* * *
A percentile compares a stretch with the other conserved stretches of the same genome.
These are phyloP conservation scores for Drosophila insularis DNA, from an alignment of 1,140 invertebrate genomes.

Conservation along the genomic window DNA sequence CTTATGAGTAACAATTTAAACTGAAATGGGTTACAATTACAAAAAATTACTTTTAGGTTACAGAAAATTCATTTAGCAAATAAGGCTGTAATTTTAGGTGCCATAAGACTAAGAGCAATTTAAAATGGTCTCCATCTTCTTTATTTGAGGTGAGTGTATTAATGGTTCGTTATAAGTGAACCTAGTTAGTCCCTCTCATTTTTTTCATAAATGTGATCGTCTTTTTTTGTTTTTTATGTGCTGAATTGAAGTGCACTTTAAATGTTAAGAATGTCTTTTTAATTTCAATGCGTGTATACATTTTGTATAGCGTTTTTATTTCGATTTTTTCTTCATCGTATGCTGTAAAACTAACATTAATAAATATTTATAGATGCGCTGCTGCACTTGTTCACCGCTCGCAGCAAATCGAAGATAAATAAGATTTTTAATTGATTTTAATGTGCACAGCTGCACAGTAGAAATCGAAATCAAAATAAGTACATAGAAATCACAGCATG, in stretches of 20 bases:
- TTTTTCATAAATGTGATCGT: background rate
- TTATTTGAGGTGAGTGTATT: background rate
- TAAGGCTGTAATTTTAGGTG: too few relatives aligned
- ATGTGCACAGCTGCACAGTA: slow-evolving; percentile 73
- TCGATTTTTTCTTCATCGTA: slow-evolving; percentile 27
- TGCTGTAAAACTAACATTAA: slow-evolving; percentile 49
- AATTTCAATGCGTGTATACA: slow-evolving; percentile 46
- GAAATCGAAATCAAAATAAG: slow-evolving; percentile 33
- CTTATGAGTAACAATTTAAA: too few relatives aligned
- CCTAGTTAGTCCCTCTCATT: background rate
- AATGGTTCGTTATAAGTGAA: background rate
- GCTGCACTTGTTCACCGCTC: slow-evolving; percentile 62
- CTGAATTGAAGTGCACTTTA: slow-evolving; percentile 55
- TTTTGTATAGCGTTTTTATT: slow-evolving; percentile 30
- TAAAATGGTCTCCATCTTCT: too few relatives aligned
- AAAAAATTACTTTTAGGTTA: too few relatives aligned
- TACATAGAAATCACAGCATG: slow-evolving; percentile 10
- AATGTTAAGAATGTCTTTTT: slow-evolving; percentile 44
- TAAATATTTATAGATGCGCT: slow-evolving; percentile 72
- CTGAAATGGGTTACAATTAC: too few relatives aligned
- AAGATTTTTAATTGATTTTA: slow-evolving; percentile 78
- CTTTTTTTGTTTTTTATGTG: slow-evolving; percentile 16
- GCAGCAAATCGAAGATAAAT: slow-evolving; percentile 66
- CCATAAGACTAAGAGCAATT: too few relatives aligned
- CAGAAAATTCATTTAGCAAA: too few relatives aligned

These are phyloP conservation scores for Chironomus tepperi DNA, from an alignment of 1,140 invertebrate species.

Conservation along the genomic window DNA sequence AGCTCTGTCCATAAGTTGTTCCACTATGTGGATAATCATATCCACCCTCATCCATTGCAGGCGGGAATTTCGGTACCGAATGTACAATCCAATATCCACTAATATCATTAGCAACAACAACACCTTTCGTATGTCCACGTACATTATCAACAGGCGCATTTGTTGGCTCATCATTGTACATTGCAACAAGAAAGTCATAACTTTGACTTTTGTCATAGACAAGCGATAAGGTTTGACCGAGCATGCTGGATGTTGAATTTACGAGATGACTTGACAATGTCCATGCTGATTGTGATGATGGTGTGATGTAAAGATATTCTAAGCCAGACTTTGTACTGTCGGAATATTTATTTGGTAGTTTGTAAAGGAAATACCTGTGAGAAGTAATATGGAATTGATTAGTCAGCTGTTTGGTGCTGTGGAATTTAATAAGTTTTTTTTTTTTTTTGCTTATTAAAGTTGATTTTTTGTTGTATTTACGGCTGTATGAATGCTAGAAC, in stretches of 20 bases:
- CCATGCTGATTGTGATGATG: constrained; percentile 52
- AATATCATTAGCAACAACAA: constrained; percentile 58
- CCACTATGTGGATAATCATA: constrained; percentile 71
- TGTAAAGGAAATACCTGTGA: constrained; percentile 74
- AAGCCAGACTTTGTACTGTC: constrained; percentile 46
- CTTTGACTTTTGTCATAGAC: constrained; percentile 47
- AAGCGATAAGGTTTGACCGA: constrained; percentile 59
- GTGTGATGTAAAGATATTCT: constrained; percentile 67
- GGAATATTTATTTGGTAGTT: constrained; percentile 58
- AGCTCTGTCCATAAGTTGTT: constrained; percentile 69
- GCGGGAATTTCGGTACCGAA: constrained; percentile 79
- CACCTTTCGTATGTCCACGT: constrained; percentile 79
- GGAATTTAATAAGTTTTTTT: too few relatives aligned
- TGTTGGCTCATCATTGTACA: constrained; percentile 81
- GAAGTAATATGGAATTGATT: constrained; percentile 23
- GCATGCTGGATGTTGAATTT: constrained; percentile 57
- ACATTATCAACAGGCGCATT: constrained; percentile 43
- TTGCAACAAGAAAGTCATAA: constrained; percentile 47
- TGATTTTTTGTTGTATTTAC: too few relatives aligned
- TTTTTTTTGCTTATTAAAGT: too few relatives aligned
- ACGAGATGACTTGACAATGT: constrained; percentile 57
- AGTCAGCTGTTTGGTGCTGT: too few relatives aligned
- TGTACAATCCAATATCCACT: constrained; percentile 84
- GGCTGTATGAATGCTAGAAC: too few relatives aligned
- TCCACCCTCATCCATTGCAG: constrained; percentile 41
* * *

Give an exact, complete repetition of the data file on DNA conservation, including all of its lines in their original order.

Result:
A percentile compares a stretch with the other conserved stretches of the same genome.
These are phyloP conservation scores for Drosophila insularis DNA, from an alignment of 1,140 invertebrate genomes.

Conservation along the genomic window DNA sequence CTTATGAGTAACAATTTAAACTGAAATGGGTTACAATTACAAAAAATTACTTTTAGGTTACAGAAAATTCATTTAGCAAATAAGGCTGTAATTTTAGGTGCCATAAGACTAAGAGCAATTTAAAATGGTCTCCATCTTCTTTATTTGAGGTGAGTGTATTAATGGTTCGTTATAAGTGAACCTAGTTAGTCCCTCTCATTTTTTTCATAAATGTGATCGTCTTTTTTTGTTTTTTATGTGCTGAATTGAAGTGCACTTTAAATGTTAAGAATGTCTTTTTAATTTCAATGCGTGTATACATTTTGTATAGCGTTTTTATTTCGATTTTTTCTTCATCGTATGCTGTAAAACTAACATTAATAAATATTTATAGATGCGCTGCTGCACTTGTTCACCGCTCGCAGCAAATCGAAGATAAATAAGATTTTTAATTGATTTTAATGTGCACAGCTGCACAGTAGAAATCGAAATCAAAATAAGTACATAGAAATCACAGCATG, in stretches of 20 bases:
- TTTTTCATAAATGTGATCGT: background rate
- TTATTTGAGGTGAGTGTATT: background rate
- TAAGGCTGTAATTTTAGGTG: too few relatives aligned
- ATGTGCACAGCTGCACAGTA: slow-evolving; percentile 73
- TCGATTTTTTCTTCATCGTA: slow-evolving; percentile 27
- TGCTGTAAAACTAACATTAA: slow-evolving; percentile 49
- AATTTCAATGCGTGTATACA: slow-evolving; percentile 46
- GAAATCGAAATCAAAATAAG: slow-evolving; percentile 33
- CTTATGAGTAACAATTTAAA: too few relatives aligned
- CCTAGTTAGTCCCTCTCATT: background rate
- AATGGTTCGTTATAAGTGAA: background rate
- GCTGCACTTGTTCACCGCTC: slow-evolving; percentile 62
- CTGAATTGAAGTGCACTTTA: slow-evolving; percentile 55
- TTTTGTATAGCGTTTTTATT: slow-evolving; percentile 30
- TAAAATGGTCTCCATCTTCT: too few relatives aligned
- AAAAAATTACTTTTAGGTTA: too few relatives aligned
- TACATAGAAATCACAGCATG: slow-evolving; percentile 10
- AATGTTAAGAATGTCTTTTT: slow-evolving; percentile 44
- TAAATATTTATAGATGCGCT: slow-evolving; percentile 72
- CTGAAATGGGTTACAATTAC: too few relatives aligned
- AAGATTTTTAATTGATTTTA: slow-evolving; percentile 78
- CTTTTTTTGTTTTTTATGTG: slow-evolving; percentile 16
- GCAGCAAATCGAAGATAAAT: slow-evolving; percentile 66
- CCATAAGACTAAGAGCAATT: too few relatives aligned
- CAGAAAATTCATTTAGCAAA: too few relatives aligned

These are phyloP conservation scores for Chironomus tepperi DNA, from an alignment of 1,140 invertebrate species.

Conservation along the genomic window DNA sequence AGCTCTGTCCATAAGTTGTTCCACTATGTGGATAATCATATCCACCCTCATCCATTGCAGGCGGGAATTTCGGTACCGAATGTACAATCCAATATCCACTAATATCATTAGCAACAACAACACCTTTCGTATGTCCACGTACATTATCAACAGGCGCATTTGTTGGCTCATCATTGTACATTGCAACAAGAAAGTCATAACTTTGACTTTTGTCATAGACAAGCGATAAGGTTTGACCGAGCATGCTGGATGTTGAATTTACGAGATGACTTGACAATGTCCATGCTGATTGTGATGATGGTGTGATGTAAAGATATTCTAAGCCAGACTTTGTACTGTCGGAATATTTATTTGGTAGTTTGTAAAGGAAATACCTGTGAGAAGTAATATGGAATTGATTAGTCAGCTGTTTGGTGCTGTGGAATTTAATAAGTTTTTTTTTTTTTTTGCTTATTAAAGTTGATTTTTTGTTGTATTTACGGCTGTATGAATGCTAGAAC, in stretches of 20 bases:
- CCATGCTGATTGTGATGATG: constrained; percentile 52
- AATATCATTAGCAACAACAA: constrained; percentile 58
- CCACTATGTGGATAATCATA: constrained; percentile 71
- TGTAAAGGAAATACCTGTGA: constrained; percentile 74
- AAGCCAGACTTTGTACTGTC: constrained; percentile 46
- CTTTGACTTTTGTCATAGAC: constrained; percentile 47
- AAGCGATAAGGTTTGACCGA: constrained; percentile 59
- GTGTGATGTAAAGATATTCT: constrained; percentile 67
- GGAATATTTATTTGGTAGTT: constrained; percentile 58
- AGCTCTGTCCATAAGTTGTT: constrained; percentile 69
- GCGGGAATTTCGGTACCGAA: constrained; percentile 79
- CACCTTTCGTATGTCCACGT: constrained; percentile 79
- GGAATTTAATAAGTTTTTTT: too few relatives aligned
- TGTTGGCTCATCATTGTACA: constrained; percentile 81
- GAAGTAATATGGAATTGATT: constrained; percentile 23
- GCATGCTGGATGTTGAATTT: constrained; percentile 57
- ACATTATCAACAGGCGCATT: constrained; percentile 43
- TTGCAACAAGAAAGTCATAA: constrained; percentile 47
- TGATTTTTTGTTGTATTTAC: too few relatives aligned
- TTTTTTTTGCTTATTAAAGT: too few relatives aligned
- ACGAGATGACTTGACAATGT: constrained; percentile 57
- AGTCAGCTGTTTGGTGCTGT: too few relatives aligned
- TGTACAATCCAATATCCACT: constrained; percentile 84
- GGCTGTATGAATGCTAGAAC: too few relatives aligned
- TCCACCCTCATCCATTGCAG: constrained; percentile 41